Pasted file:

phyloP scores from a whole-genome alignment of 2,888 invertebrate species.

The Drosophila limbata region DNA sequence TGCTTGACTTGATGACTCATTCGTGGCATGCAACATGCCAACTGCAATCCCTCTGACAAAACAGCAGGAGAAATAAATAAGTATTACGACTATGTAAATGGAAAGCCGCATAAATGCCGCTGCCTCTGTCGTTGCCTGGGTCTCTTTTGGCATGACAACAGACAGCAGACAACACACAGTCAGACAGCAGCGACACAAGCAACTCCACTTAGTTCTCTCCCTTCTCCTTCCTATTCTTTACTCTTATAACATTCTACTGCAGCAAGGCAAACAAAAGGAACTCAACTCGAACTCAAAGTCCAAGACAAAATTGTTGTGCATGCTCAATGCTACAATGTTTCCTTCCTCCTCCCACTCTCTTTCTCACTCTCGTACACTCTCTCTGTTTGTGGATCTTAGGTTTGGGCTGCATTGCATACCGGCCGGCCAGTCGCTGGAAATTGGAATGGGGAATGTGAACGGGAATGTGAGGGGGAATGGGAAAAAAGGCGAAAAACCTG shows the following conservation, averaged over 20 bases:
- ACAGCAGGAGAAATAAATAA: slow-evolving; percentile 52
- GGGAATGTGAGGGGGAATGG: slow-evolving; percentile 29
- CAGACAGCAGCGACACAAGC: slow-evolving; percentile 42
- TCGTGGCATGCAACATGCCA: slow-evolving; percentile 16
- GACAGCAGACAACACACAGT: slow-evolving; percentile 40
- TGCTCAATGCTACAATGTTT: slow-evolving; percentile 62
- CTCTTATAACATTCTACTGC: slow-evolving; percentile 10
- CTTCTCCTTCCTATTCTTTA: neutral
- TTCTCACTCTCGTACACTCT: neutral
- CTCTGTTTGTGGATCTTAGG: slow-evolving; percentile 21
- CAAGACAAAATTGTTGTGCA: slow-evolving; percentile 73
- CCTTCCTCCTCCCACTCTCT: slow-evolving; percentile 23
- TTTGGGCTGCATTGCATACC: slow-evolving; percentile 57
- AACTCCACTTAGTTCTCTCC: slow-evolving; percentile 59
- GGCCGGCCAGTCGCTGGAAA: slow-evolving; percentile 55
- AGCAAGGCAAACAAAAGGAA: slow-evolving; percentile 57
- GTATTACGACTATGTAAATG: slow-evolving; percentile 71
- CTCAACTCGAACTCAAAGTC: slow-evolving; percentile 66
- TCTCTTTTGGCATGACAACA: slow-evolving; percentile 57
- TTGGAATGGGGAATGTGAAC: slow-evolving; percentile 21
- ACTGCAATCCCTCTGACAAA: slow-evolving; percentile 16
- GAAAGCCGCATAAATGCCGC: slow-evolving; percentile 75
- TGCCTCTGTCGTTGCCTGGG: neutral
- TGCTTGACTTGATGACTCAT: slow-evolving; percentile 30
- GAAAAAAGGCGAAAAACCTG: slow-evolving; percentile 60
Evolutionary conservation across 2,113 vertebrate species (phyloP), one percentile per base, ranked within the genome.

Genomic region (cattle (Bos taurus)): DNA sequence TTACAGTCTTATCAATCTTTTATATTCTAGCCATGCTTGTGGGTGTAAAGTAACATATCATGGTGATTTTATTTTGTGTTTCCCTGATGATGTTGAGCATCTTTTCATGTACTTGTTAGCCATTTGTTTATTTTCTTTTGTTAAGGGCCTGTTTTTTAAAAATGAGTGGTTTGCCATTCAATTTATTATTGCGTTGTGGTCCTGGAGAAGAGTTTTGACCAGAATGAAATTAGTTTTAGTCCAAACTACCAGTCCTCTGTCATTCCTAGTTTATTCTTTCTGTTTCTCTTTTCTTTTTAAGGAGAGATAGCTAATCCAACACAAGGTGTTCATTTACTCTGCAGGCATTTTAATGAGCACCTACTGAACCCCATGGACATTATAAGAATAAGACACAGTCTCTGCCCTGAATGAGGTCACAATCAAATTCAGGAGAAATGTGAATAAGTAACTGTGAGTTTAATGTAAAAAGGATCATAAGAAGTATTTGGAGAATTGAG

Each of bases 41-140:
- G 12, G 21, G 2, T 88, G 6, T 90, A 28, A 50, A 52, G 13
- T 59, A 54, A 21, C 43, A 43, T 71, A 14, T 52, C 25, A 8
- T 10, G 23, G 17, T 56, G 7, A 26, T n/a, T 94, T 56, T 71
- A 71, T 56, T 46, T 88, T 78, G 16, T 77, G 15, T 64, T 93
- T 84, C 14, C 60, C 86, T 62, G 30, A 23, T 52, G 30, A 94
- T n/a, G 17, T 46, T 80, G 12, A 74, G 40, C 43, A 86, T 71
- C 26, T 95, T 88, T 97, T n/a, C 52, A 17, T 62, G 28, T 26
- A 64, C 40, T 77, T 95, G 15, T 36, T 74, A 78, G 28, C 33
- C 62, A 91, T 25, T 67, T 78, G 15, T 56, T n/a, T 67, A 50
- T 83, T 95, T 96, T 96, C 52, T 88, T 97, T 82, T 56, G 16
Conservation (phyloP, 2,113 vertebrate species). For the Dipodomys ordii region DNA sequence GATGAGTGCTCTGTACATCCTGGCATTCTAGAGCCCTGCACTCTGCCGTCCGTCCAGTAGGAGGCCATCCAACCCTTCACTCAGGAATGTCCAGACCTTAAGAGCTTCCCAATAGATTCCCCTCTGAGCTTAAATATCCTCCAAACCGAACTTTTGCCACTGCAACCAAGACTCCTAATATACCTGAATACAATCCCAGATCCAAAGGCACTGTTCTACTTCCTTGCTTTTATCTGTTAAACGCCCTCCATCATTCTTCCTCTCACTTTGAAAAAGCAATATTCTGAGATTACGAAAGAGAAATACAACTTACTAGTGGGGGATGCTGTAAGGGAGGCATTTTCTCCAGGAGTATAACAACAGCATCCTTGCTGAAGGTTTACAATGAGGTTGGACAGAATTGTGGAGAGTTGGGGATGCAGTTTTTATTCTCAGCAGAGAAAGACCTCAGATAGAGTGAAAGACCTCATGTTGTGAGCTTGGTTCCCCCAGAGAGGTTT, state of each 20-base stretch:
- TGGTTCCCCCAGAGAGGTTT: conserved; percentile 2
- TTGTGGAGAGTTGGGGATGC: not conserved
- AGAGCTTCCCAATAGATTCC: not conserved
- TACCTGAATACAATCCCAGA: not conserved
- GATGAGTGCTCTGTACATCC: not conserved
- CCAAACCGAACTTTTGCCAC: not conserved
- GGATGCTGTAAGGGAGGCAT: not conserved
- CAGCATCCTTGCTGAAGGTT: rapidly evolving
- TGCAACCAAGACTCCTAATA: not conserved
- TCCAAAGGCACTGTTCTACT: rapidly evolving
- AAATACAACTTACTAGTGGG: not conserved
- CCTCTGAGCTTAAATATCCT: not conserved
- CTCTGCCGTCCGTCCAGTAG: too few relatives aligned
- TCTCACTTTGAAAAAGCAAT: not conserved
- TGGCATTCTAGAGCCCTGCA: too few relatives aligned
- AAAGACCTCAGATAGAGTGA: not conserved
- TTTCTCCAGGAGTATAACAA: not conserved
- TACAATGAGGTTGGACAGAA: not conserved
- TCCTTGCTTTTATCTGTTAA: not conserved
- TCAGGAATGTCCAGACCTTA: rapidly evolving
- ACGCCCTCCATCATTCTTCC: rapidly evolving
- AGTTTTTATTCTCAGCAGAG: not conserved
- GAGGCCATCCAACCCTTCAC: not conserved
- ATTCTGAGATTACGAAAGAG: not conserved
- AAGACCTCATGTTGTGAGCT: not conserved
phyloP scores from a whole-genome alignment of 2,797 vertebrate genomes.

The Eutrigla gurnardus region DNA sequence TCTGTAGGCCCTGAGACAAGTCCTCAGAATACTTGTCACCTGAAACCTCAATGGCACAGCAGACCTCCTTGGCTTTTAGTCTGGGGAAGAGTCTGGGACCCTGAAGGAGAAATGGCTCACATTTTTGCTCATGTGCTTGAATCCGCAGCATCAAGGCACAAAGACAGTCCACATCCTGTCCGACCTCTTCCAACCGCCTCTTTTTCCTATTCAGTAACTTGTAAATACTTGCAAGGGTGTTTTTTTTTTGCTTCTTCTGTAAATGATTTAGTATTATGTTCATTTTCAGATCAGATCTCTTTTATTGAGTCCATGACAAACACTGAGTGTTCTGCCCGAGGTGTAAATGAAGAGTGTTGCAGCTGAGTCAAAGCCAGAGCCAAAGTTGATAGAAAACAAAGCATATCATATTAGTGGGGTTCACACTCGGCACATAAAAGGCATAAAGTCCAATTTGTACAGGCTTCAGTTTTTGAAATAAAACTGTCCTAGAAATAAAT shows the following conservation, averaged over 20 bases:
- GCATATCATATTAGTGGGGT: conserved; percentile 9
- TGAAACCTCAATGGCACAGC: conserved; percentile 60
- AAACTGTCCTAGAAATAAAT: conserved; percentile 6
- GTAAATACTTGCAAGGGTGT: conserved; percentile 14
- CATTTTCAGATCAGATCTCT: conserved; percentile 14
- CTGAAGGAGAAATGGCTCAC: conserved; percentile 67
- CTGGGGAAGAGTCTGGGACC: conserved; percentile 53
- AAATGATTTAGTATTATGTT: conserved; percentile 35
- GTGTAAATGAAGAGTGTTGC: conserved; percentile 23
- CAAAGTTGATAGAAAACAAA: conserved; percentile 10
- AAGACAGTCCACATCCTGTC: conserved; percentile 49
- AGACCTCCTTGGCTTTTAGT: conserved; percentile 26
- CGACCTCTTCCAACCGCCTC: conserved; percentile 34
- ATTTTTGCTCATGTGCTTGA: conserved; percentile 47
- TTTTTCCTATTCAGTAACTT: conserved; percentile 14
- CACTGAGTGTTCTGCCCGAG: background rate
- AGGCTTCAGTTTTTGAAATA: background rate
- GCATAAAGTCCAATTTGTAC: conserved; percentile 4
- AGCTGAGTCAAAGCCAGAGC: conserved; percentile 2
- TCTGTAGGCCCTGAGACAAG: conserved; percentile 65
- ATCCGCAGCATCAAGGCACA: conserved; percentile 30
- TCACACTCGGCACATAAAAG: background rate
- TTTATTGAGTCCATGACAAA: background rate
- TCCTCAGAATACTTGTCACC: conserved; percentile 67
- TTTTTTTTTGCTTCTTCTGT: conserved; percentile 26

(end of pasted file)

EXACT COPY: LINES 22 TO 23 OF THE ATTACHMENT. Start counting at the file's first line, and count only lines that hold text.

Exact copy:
- TTGGAATGGGGAATGTGAAC: slow-evolving; percentile 21
- ACTGCAATCCCTCTGACAAA: slow-evolving; percentile 16